Toyota Camry hybrid review: the more things change

David Linklater
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Photos / Supplied


Base price
Fuel Consumption (l/100km)
Maximum power kW
Towing (Tonnes)
  • Smooth to drive
  • Incredibly economical
  • Great cabin space/storage
  • Connotations of Camry name
  • Cabin styling a bit old hat
  • No plug-in option

Fun fact: several of Toyota’s core model names are derivations of “crown”. There’s the Japanese-market, um, Crown luxury sedan. Corolla is Latin for “little crown” (you can see what they did there) and Camry comes from the Japanese word kanmuri, which means… crown.

You could call that ironic badging in 2021, because it’s been a while since Camry ruled anything in New Zealand. But maybe not as long as you think.

We all know traditional sedans have been in decline for a long time. In fact, the last time Camry cracked the top 15 in the NZ new-vehicle sales charts was 2013.

Without getting too bogged down in stats, back then 1352 examples were sold. Compare that with an annualised figure of 400 for 2021 – still good enough for well over 30 per cent of a Medium passenger car segment that accounts for just 0.6 per cent of total new-vehicle sales. You can see the shrinkage everywhere.

But did you know that the Camry was also NZ’s top-selling electrified vehicle as recently in 2018? By miles actually. It outsold every hybrid, PHEV and BEV on the market, although the game changed with the launch of the RAV4 hybrid in 2019.

To see all Toyota Camry models listed on DRIVEN, click here

So it makes sense that the facelifted Camry is now available solely as a hybrid. There’s nothing revolutionary on offer, with the petrol-electric powertrain driving the front wheels through a Continuously Variable Transmission (CVT). It’s not a plug-in, but energy is recovered during coasting, deceleration and braking to top up the modest 1.0kWh battery – a system Toyota mischievously calls “self charging”.

The battery can provide zero-emissions running for very short distances in traffic, and assistance to the petrol engine when required.

It’s all very familiar. That hybrid battery is now lithium-ion though, a change Toyota made with Camry from the old nickel-metal hydride packs back in 2018.

There are tweaks on the outside and a big new tablet-style screen on the inside, with Apple CarPlay and Android Auto now integrated.

With the demise of the conventional petrol engines (including the rather wild 3.5-litre V6), we’re down to three variants, all with the same hybrid setup. There’s a fleet-focused GX (do fleets still buy Camrys?), a sports-themed SX (below right) and the luxury ZR (below left).

In truth, there’s not a lot between them. We spent our time (a lot of time, it’s lockdown after all) in the SX, which has a bit more black on the outside and a bit more stiffness in the suspension, although it’s still very driveable as an everyday car. Because it’s still a Camry.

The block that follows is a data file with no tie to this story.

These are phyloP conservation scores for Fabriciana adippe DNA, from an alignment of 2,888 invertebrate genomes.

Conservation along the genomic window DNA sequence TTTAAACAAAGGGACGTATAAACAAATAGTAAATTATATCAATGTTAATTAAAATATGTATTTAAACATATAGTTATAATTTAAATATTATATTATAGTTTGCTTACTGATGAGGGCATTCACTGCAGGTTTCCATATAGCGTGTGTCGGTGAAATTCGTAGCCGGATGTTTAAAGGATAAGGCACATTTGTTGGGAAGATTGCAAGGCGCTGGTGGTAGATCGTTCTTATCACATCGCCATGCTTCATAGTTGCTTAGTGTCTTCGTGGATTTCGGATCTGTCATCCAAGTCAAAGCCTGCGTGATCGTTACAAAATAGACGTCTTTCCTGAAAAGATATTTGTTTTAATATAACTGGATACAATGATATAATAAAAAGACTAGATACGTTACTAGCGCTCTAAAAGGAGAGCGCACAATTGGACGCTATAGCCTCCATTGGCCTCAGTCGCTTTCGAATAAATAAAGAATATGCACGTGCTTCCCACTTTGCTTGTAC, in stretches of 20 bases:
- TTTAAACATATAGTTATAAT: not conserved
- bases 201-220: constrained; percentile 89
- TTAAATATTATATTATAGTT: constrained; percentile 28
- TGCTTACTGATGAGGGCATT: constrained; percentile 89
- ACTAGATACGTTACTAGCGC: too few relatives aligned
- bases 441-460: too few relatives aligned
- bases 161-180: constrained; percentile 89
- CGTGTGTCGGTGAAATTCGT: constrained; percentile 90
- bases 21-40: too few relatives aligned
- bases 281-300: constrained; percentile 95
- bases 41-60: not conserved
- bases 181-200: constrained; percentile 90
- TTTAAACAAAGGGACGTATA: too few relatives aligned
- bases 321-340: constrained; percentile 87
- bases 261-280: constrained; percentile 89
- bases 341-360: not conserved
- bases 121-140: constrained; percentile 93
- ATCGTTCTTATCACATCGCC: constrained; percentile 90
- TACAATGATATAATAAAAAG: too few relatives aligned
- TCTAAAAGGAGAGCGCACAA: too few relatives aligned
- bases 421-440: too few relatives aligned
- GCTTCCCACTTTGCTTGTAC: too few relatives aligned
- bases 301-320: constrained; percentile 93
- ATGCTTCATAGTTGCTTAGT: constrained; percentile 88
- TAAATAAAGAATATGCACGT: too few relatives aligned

To view all Toyota hybrid models listed on DRIVEN, click here

Spend the extra $4k on the ZR and you get a more traditional look, but also extra kit such as hearted/vented front seats (memory for driver), head-up display, different trim inserts, a more powerful JBL sound system and panoramic sunroof.

After more than two decades, Toyota has this hybrid thing down pretty well. The Camry powertrain is seamless in urban driving and adept at rolling along on battery power only whenever possible. The maximum on a full charge is realistically only a few hundred metres and the slightest increase in throttle fires up the petrol engine, but the battery tops up very quickly as you coast or brake in traffic, which means you can be in EV Mode (there’s a button for that, although the powertrain can manage itself) a surprising amount of the time.

That’s why this full-size sedan can average 4.7 litres per 100km in official tests and 5.5l/100km for our extended time with the SX test vehicle, which included a lot of urban driving.

To view all Toyota sedan models listed on DRIVEN, click here

CVT is seldom a keen driver’s friend, but overall the Camry’s dynamic package is impressive. It’s composed around corners and there’s something very pleasing about being closer to the ground in this SUV age.

That low ride height will still be a shock to the system for many new-vehicle buyers these days, but the 4.9m-long Camry remains a spacious family vehicle. A sedan it may be, but there’s a lot of storage space up front, including a cavernous centre-console bin and a nifty sliding tray at the base of the centre console with another little bin underneath.

Rear-seat space is vast, with limo-like levels of legroom – even if the roofline creates a bit of cave in comparison with say, a RAV4. Two USB ports for charging in the back will keep the junior-executives happy.

The Camry’s battery is tucked under the rear seats, so the boot remains a generous 524 litres – not too far off a RAV4’s 580l, although access and height isn’t as good of course.

So it’s surprising relevant and practical in 2021 terms, but still - why would you buy a Camry over a family SUV? Well, it’s an astonishingly well-rounded, polished package and – here’s something I bet you never thought you’d hear – in the modern motoring world, a Camry is just a bit different.

2.5-litre petrol with lithium-ion battery and hybrid system
160kW (total system)/221Nm
Continuously variable automatic, FWD
4.7l/100km, 107g/km


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